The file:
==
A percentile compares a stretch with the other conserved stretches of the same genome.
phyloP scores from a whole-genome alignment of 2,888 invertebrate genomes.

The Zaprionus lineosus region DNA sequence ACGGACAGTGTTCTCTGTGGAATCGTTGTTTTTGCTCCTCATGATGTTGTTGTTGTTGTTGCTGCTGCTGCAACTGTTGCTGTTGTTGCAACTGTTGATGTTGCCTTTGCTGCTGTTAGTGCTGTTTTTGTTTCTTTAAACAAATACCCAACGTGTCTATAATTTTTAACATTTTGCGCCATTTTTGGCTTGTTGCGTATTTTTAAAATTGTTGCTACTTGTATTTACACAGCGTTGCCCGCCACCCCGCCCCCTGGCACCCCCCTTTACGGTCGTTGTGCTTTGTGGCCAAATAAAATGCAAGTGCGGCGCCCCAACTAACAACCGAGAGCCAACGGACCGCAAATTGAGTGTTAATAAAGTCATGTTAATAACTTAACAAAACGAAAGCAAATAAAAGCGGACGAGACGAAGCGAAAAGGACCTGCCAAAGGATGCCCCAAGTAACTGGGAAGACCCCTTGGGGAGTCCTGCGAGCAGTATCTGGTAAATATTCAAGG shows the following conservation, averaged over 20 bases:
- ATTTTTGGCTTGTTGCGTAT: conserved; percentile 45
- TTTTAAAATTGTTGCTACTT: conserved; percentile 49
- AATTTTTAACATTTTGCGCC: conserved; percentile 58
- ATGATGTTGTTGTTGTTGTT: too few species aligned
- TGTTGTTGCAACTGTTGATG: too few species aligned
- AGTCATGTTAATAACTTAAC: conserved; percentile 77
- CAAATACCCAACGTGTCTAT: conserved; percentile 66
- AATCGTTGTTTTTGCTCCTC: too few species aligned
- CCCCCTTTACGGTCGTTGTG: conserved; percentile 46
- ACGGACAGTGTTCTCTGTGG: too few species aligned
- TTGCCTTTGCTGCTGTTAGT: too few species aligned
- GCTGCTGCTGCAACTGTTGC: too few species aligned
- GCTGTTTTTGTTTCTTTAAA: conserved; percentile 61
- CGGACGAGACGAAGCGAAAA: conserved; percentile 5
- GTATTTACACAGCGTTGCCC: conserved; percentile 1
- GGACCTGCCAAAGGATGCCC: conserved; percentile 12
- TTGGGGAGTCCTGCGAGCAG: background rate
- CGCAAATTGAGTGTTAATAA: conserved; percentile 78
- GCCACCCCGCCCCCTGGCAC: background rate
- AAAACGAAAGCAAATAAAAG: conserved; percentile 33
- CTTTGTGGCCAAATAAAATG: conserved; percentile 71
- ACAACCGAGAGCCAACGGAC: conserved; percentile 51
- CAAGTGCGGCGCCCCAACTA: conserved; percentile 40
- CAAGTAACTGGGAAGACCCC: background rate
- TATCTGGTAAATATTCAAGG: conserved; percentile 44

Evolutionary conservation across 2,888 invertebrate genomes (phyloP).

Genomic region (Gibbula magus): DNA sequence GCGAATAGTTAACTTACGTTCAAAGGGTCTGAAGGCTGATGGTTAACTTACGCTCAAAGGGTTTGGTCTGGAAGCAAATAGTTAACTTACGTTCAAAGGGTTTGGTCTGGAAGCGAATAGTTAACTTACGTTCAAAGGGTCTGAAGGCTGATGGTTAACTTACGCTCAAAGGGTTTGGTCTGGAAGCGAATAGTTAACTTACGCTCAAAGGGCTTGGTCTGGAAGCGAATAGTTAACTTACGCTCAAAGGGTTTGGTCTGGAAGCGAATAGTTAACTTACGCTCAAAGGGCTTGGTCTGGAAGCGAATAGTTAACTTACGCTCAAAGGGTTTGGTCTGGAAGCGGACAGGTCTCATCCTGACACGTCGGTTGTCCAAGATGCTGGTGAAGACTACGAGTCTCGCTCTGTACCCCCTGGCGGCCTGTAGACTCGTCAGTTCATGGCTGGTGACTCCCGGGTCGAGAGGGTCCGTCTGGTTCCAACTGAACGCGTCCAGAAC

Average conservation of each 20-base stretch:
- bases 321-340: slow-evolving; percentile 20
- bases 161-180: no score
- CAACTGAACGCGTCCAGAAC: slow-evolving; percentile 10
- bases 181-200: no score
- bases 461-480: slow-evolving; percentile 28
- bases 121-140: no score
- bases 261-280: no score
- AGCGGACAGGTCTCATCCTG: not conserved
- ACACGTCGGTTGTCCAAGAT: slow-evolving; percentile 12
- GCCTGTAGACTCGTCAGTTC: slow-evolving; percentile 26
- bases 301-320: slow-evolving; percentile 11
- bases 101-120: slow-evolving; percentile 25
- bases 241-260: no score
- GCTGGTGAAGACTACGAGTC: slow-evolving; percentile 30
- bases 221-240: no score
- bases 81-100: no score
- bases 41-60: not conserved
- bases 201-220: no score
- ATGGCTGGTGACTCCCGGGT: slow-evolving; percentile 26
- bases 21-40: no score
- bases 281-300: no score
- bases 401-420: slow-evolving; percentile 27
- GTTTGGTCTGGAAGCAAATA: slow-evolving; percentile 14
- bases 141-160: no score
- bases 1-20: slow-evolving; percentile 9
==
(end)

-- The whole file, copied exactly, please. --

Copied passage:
A percentile compares a stretch with the other conserved stretches of the same genome.
phyloP scores from a whole-genome alignment of 2,888 invertebrate genomes.

The Zaprionus lineosus region DNA sequence ACGGACAGTGTTCTCTGTGGAATCGTTGTTTTTGCTCCTCATGATGTTGTTGTTGTTGTTGCTGCTGCTGCAACTGTTGCTGTTGTTGCAACTGTTGATGTTGCCTTTGCTGCTGTTAGTGCTGTTTTTGTTTCTTTAAACAAATACCCAACGTGTCTATAATTTTTAACATTTTGCGCCATTTTTGGCTTGTTGCGTATTTTTAAAATTGTTGCTACTTGTATTTACACAGCGTTGCCCGCCACCCCGCCCCCTGGCACCCCCCTTTACGGTCGTTGTGCTTTGTGGCCAAATAAAATGCAAGTGCGGCGCCCCAACTAACAACCGAGAGCCAACGGACCGCAAATTGAGTGTTAATAAAGTCATGTTAATAACTTAACAAAACGAAAGCAAATAAAAGCGGACGAGACGAAGCGAAAAGGACCTGCCAAAGGATGCCCCAAGTAACTGGGAAGACCCCTTGGGGAGTCCTGCGAGCAGTATCTGGTAAATATTCAAGG shows the following conservation, averaged over 20 bases:
- ATTTTTGGCTTGTTGCGTAT: conserved; percentile 45
- TTTTAAAATTGTTGCTACTT: conserved; percentile 49
- AATTTTTAACATTTTGCGCC: conserved; percentile 58
- ATGATGTTGTTGTTGTTGTT: too few species aligned
- TGTTGTTGCAACTGTTGATG: too few species aligned
- AGTCATGTTAATAACTTAAC: conserved; percentile 77
- CAAATACCCAACGTGTCTAT: conserved; percentile 66
- AATCGTTGTTTTTGCTCCTC: too few species aligned
- CCCCCTTTACGGTCGTTGTG: conserved; percentile 46
- ACGGACAGTGTTCTCTGTGG: too few species aligned
- TTGCCTTTGCTGCTGTTAGT: too few species aligned
- GCTGCTGCTGCAACTGTTGC: too few species aligned
- GCTGTTTTTGTTTCTTTAAA: conserved; percentile 61
- CGGACGAGACGAAGCGAAAA: conserved; percentile 5
- GTATTTACACAGCGTTGCCC: conserved; percentile 1
- GGACCTGCCAAAGGATGCCC: conserved; percentile 12
- TTGGGGAGTCCTGCGAGCAG: background rate
- CGCAAATTGAGTGTTAATAA: conserved; percentile 78
- GCCACCCCGCCCCCTGGCAC: background rate
- AAAACGAAAGCAAATAAAAG: conserved; percentile 33
- CTTTGTGGCCAAATAAAATG: conserved; percentile 71
- ACAACCGAGAGCCAACGGAC: conserved; percentile 51
- CAAGTGCGGCGCCCCAACTA: conserved; percentile 40
- CAAGTAACTGGGAAGACCCC: background rate
- TATCTGGTAAATATTCAAGG: conserved; percentile 44

Evolutionary conservation across 2,888 invertebrate genomes (phyloP).

Genomic region (Gibbula magus): DNA sequence GCGAATAGTTAACTTACGTTCAAAGGGTCTGAAGGCTGATGGTTAACTTACGCTCAAAGGGTTTGGTCTGGAAGCAAATAGTTAACTTACGTTCAAAGGGTTTGGTCTGGAAGCGAATAGTTAACTTACGTTCAAAGGGTCTGAAGGCTGATGGTTAACTTACGCTCAAAGGGTTTGGTCTGGAAGCGAATAGTTAACTTACGCTCAAAGGGCTTGGTCTGGAAGCGAATAGTTAACTTACGCTCAAAGGGTTTGGTCTGGAAGCGAATAGTTAACTTACGCTCAAAGGGCTTGGTCTGGAAGCGAATAGTTAACTTACGCTCAAAGGGTTTGGTCTGGAAGCGGACAGGTCTCATCCTGACACGTCGGTTGTCCAAGATGCTGGTGAAGACTACGAGTCTCGCTCTGTACCCCCTGGCGGCCTGTAGACTCGTCAGTTCATGGCTGGTGACTCCCGGGTCGAGAGGGTCCGTCTGGTTCCAACTGAACGCGTCCAGAAC

Average conservation of each 20-base stretch:
- bases 321-340: slow-evolving; percentile 20
- bases 161-180: no score
- CAACTGAACGCGTCCAGAAC: slow-evolving; percentile 10
- bases 181-200: no score
- bases 461-480: slow-evolving; percentile 28
- bases 121-140: no score
- bases 261-280: no score
- AGCGGACAGGTCTCATCCTG: not conserved
- ACACGTCGGTTGTCCAAGAT: slow-evolving; percentile 12
- GCCTGTAGACTCGTCAGTTC: slow-evolving; percentile 26
- bases 301-320: slow-evolving; percentile 11
- bases 101-120: slow-evolving; percentile 25
- bases 241-260: no score
- GCTGGTGAAGACTACGAGTC: slow-evolving; percentile 30
- bases 221-240: no score
- bases 81-100: no score
- bases 41-60: not conserved
- bases 201-220: no score
- ATGGCTGGTGACTCCCGGGT: slow-evolving; percentile 26
- bases 21-40: no score
- bases 281-300: no score
- bases 401-420: slow-evolving; percentile 27
- GTTTGGTCTGGAAGCAAATA: slow-evolving; percentile 14
- bases 141-160: no score
- bases 1-20: slow-evolving; percentile 9